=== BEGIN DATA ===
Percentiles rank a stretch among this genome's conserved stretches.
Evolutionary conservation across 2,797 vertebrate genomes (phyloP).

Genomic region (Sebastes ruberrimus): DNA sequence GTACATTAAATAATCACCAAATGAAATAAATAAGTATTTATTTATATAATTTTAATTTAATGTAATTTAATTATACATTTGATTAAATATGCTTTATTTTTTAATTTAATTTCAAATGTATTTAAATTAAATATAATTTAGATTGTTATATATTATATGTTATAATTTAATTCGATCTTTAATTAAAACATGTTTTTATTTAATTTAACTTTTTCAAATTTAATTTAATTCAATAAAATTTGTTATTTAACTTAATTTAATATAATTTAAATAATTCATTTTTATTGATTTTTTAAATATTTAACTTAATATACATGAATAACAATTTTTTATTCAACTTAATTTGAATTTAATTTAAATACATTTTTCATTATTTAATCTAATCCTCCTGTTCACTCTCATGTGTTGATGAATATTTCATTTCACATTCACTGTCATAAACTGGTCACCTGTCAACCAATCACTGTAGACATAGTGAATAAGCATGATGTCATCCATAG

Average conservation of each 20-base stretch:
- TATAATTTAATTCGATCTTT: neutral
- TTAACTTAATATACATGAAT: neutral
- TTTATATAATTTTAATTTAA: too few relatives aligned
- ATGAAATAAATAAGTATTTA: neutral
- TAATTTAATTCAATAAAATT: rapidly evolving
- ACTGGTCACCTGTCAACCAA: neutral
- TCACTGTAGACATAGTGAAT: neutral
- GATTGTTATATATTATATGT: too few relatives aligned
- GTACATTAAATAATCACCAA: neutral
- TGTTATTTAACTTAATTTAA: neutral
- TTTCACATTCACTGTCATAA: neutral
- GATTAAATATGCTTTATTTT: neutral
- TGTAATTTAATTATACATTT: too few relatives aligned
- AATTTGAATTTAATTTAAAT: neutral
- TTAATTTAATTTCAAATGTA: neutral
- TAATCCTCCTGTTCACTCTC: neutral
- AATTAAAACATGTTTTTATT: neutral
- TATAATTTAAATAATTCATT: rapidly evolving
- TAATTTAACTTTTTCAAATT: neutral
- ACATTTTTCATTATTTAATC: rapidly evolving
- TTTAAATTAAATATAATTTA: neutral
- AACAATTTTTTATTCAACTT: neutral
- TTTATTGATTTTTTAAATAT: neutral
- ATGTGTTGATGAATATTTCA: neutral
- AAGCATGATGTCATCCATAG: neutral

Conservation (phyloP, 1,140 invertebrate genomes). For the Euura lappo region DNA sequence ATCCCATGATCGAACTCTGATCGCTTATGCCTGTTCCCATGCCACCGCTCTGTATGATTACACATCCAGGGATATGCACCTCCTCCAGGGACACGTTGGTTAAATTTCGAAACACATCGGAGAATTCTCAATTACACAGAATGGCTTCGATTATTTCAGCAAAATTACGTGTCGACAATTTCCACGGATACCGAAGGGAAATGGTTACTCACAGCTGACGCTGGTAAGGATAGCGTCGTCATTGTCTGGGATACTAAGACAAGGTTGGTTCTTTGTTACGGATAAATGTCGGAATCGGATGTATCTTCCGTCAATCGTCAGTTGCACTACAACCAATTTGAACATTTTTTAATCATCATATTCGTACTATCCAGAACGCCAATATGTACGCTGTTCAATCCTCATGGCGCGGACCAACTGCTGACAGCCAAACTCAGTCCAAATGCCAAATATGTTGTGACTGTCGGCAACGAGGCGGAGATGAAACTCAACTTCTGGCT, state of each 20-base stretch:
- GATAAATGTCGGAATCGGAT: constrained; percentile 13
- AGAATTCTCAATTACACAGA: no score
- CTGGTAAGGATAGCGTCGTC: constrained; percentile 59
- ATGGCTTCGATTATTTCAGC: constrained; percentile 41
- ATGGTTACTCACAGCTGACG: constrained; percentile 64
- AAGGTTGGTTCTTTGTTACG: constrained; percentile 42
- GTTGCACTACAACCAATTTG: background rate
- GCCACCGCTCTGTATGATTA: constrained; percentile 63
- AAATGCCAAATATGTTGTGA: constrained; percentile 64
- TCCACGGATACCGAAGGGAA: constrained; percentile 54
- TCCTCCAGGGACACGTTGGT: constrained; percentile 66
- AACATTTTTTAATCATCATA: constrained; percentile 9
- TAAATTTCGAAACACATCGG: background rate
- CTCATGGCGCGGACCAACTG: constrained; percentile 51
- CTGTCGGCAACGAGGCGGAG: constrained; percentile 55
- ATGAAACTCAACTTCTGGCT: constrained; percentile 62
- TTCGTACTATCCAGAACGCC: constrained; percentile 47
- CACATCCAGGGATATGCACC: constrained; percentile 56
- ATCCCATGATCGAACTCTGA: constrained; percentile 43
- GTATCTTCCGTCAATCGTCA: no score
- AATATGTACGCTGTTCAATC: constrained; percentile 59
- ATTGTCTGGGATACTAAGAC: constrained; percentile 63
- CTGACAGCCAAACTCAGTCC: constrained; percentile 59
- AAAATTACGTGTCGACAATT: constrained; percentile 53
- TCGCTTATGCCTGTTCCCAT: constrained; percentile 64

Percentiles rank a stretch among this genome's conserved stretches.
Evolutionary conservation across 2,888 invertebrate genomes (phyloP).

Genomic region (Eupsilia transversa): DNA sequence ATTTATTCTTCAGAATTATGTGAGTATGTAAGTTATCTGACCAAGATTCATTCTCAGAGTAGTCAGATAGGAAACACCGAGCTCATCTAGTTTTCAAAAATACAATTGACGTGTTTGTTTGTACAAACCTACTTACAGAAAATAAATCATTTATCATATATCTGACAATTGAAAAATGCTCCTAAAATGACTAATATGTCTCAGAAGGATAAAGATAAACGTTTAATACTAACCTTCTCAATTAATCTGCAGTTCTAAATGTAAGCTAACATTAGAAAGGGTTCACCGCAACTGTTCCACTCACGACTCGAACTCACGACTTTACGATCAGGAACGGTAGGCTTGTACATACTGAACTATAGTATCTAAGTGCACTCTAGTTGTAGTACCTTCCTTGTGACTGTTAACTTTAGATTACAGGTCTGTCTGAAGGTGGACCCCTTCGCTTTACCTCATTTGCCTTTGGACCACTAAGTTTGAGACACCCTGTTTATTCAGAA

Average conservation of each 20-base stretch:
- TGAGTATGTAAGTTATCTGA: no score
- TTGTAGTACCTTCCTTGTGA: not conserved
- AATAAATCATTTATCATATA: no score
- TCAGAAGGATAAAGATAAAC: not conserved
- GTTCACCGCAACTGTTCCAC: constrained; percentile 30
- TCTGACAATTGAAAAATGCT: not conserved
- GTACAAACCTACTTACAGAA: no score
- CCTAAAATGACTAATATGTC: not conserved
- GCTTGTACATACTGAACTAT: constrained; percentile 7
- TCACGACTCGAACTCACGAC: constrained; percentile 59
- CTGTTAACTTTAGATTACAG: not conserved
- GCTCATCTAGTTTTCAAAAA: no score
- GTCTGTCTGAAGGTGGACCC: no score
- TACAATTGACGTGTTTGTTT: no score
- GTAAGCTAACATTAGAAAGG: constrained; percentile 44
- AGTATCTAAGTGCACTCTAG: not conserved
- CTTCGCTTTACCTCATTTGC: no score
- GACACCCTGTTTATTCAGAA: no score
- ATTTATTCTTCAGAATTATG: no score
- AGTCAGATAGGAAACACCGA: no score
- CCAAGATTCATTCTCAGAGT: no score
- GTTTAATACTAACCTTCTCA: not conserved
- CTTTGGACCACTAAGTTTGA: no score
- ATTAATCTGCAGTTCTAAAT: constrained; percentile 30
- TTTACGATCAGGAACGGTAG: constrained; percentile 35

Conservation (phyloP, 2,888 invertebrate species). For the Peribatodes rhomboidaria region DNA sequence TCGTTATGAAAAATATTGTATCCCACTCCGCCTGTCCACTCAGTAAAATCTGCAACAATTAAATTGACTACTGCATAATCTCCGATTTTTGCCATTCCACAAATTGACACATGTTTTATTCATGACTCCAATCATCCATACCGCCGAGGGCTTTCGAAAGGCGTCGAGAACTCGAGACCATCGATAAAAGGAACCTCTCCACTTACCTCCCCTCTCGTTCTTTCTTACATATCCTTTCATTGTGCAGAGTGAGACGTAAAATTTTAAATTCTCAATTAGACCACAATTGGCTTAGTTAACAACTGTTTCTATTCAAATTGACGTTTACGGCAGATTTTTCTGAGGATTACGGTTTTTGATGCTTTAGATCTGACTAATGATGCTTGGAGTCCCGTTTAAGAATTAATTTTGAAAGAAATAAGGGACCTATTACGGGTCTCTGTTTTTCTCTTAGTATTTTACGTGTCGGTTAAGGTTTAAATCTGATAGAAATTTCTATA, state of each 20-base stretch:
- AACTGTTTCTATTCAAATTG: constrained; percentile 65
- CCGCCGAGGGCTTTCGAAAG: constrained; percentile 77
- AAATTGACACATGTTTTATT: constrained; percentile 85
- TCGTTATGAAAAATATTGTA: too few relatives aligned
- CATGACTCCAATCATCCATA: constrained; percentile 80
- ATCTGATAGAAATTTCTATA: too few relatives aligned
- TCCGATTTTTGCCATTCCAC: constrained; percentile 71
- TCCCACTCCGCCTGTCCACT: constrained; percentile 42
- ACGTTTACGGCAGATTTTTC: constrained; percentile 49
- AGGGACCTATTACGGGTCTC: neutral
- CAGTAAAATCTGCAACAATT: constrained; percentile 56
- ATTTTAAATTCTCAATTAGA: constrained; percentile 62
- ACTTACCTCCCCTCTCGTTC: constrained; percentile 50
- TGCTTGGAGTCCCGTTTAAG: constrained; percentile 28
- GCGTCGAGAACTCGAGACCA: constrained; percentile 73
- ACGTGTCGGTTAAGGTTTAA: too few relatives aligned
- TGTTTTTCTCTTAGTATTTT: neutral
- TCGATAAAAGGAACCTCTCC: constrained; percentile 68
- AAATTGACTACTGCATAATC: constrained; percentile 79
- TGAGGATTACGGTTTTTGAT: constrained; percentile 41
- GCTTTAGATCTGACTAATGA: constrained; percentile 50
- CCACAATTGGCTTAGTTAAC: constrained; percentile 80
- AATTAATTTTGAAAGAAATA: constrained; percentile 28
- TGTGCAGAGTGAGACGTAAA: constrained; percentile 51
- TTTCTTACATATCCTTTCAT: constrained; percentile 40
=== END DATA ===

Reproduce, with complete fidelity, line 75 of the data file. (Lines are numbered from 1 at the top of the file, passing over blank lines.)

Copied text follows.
- AGTATCTAAGTGCACTCTAG: not conserved